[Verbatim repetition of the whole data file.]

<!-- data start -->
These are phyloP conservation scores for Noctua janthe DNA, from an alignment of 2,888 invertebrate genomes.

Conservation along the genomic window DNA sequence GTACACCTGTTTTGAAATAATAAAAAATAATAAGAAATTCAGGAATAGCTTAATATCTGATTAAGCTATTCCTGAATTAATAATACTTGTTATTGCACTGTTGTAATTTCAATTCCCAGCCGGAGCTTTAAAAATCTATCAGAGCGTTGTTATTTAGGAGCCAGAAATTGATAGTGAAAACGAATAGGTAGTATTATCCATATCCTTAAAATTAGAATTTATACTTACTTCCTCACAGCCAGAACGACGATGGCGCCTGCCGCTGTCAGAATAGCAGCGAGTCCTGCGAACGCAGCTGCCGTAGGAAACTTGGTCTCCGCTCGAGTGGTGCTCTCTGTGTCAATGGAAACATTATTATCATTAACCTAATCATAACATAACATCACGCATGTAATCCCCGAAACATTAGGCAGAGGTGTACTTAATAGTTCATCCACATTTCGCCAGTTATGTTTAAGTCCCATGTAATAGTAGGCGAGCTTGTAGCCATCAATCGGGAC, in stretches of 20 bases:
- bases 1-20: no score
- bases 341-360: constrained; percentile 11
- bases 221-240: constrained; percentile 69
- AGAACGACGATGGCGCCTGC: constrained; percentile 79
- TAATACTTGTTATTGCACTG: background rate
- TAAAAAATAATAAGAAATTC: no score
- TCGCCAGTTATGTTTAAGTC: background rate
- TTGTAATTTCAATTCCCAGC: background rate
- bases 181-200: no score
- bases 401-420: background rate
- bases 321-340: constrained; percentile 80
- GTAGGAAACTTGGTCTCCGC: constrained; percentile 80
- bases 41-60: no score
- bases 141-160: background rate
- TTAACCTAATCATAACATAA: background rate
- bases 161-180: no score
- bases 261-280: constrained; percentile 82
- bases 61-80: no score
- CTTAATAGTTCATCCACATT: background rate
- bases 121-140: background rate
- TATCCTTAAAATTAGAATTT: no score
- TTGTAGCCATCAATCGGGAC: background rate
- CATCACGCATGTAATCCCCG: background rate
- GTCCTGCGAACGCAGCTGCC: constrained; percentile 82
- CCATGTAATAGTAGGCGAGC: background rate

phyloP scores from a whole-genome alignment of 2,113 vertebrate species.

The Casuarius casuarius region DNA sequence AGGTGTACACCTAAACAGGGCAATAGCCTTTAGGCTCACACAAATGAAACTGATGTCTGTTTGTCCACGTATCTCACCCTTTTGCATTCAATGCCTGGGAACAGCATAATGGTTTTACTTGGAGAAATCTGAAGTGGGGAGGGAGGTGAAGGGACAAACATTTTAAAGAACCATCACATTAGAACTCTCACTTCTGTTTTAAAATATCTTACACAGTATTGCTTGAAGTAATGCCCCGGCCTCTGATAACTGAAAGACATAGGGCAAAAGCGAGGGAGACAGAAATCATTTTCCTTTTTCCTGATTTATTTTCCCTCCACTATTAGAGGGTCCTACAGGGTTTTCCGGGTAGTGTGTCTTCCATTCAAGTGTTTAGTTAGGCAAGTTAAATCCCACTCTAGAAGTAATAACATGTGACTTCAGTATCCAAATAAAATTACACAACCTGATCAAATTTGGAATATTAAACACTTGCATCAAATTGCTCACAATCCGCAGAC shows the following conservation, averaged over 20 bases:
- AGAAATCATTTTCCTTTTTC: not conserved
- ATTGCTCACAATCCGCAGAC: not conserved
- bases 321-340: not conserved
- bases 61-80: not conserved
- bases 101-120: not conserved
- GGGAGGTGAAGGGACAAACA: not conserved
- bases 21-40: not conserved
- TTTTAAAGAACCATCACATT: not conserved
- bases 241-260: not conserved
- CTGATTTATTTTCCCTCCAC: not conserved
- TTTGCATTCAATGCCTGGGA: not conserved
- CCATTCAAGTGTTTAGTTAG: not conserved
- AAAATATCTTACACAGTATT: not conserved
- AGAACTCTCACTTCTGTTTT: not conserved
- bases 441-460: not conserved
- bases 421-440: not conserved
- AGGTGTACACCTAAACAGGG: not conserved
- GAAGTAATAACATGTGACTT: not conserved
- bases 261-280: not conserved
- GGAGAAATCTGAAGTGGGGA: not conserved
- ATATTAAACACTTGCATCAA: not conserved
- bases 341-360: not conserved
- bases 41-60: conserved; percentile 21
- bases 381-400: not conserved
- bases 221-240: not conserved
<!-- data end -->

These are phyloP conservation scores for Noctua janthe DNA, from an alignment of 2,888 invertebrate genomes.

Conservation along the genomic window DNA sequence GTACACCTGTTTTGAAATAATAAAAAATAATAAGAAATTCAGGAATAGCTTAATATCTGATTAAGCTATTCCTGAATTAATAATACTTGTTATTGCACTGTTGTAATTTCAATTCCCAGCCGGAGCTTTAAAAATCTATCAGAGCGTTGTTATTTAGGAGCCAGAAATTGATAGTGAAAACGAATAGGTAGTATTATCCATATCCTTAAAATTAGAATTTATACTTACTTCCTCACAGCCAGAACGACGATGGCGCCTGCCGCTGTCAGAATAGCAGCGAGTCCTGCGAACGCAGCTGCCGTAGGAAACTTGGTCTCCGCTCGAGTGGTGCTCTCTGTGTCAATGGAAACATTATTATCATTAACCTAATCATAACATAACATCACGCATGTAATCCCCGAAACATTAGGCAGAGGTGTACTTAATAGTTCATCCACATTTCGCCAGTTATGTTTAAGTCCCATGTAATAGTAGGCGAGCTTGTAGCCATCAATCGGGAC, in stretches of 20 bases:
- bases 1-20: no score
- bases 341-360: constrained; percentile 11
- bases 221-240: constrained; percentile 69
- AGAACGACGATGGCGCCTGC: constrained; percentile 79
- TAATACTTGTTATTGCACTG: background rate
- TAAAAAATAATAAGAAATTC: no score
- TCGCCAGTTATGTTTAAGTC: background rate
- TTGTAATTTCAATTCCCAGC: background rate
- bases 181-200: no score
- bases 401-420: background rate
- bases 321-340: constrained; percentile 80
- GTAGGAAACTTGGTCTCCGC: constrained; percentile 80
- bases 41-60: no score
- bases 141-160: background rate
- TTAACCTAATCATAACATAA: background rate
- bases 161-180: no score
- bases 261-280: constrained; percentile 82
- bases 61-80: no score
- CTTAATAGTTCATCCACATT: background rate
- bases 121-140: background rate
- TATCCTTAAAATTAGAATTT: no score
- TTGTAGCCATCAATCGGGAC: background rate
- CATCACGCATGTAATCCCCG: background rate
- GTCCTGCGAACGCAGCTGCC: constrained; percentile 82
- CCATGTAATAGTAGGCGAGC: background rate

phyloP scores from a whole-genome alignment of 2,113 vertebrate species.

The Casuarius casuarius region DNA sequence AGGTGTACACCTAAACAGGGCAATAGCCTTTAGGCTCACACAAATGAAACTGATGTCTGTTTGTCCACGTATCTCACCCTTTTGCATTCAATGCCTGGGAACAGCATAATGGTTTTACTTGGAGAAATCTGAAGTGGGGAGGGAGGTGAAGGGACAAACATTTTAAAGAACCATCACATTAGAACTCTCACTTCTGTTTTAAAATATCTTACACAGTATTGCTTGAAGTAATGCCCCGGCCTCTGATAACTGAAAGACATAGGGCAAAAGCGAGGGAGACAGAAATCATTTTCCTTTTTCCTGATTTATTTTCCCTCCACTATTAGAGGGTCCTACAGGGTTTTCCGGGTAGTGTGTCTTCCATTCAAGTGTTTAGTTAGGCAAGTTAAATCCCACTCTAGAAGTAATAACATGTGACTTCAGTATCCAAATAAAATTACACAACCTGATCAAATTTGGAATATTAAACACTTGCATCAAATTGCTCACAATCCGCAGAC shows the following conservation, averaged over 20 bases:
- AGAAATCATTTTCCTTTTTC: not conserved
- ATTGCTCACAATCCGCAGAC: not conserved
- bases 321-340: not conserved
- bases 61-80: not conserved
- bases 101-120: not conserved
- GGGAGGTGAAGGGACAAACA: not conserved
- bases 21-40: not conserved
- TTTTAAAGAACCATCACATT: not conserved
- bases 241-260: not conserved
- CTGATTTATTTTCCCTCCAC: not conserved
- TTTGCATTCAATGCCTGGGA: not conserved
- CCATTCAAGTGTTTAGTTAG: not conserved
- AAAATATCTTACACAGTATT: not conserved
- AGAACTCTCACTTCTGTTTT: not conserved
- bases 441-460: not conserved
- bases 421-440: not conserved
- AGGTGTACACCTAAACAGGG: not conserved
- GAAGTAATAACATGTGACTT: not conserved
- bases 261-280: not conserved
- GGAGAAATCTGAAGTGGGGA: not conserved
- ATATTAAACACTTGCATCAA: not conserved
- bases 341-360: not conserved
- bases 41-60: conserved; percentile 21
- bases 381-400: not conserved
- bases 221-240: not conserved